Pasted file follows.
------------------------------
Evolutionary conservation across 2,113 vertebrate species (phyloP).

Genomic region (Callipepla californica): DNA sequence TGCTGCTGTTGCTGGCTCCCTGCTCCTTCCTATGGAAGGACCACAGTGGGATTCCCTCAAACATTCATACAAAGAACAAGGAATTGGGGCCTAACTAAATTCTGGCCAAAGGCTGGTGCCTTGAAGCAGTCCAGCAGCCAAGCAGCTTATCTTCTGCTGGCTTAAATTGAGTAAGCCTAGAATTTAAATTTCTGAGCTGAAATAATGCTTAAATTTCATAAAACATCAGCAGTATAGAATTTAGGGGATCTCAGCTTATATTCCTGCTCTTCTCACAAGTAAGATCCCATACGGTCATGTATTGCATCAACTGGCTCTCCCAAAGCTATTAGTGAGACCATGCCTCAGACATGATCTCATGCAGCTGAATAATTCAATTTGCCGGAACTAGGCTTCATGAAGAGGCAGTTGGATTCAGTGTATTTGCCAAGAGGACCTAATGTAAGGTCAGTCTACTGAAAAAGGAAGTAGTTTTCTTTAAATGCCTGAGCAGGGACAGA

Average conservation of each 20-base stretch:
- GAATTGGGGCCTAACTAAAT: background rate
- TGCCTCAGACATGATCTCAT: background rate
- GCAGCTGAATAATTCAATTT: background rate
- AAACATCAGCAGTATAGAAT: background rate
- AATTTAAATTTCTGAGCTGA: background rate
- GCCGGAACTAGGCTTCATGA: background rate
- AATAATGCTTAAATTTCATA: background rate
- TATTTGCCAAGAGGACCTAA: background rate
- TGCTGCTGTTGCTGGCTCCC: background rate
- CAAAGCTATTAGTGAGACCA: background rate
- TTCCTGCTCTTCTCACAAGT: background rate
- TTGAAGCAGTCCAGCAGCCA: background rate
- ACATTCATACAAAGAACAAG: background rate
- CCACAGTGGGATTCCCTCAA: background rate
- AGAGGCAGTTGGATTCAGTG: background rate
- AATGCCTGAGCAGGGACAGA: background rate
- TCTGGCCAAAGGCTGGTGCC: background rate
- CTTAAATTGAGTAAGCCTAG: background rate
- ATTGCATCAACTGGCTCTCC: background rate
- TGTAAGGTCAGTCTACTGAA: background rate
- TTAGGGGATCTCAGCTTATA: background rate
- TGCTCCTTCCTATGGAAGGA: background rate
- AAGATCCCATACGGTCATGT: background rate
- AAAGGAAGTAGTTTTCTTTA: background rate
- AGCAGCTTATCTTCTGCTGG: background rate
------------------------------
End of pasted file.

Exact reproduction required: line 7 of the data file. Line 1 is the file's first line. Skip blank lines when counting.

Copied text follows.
- AAACATCAGCAGTATAGAAT: background rate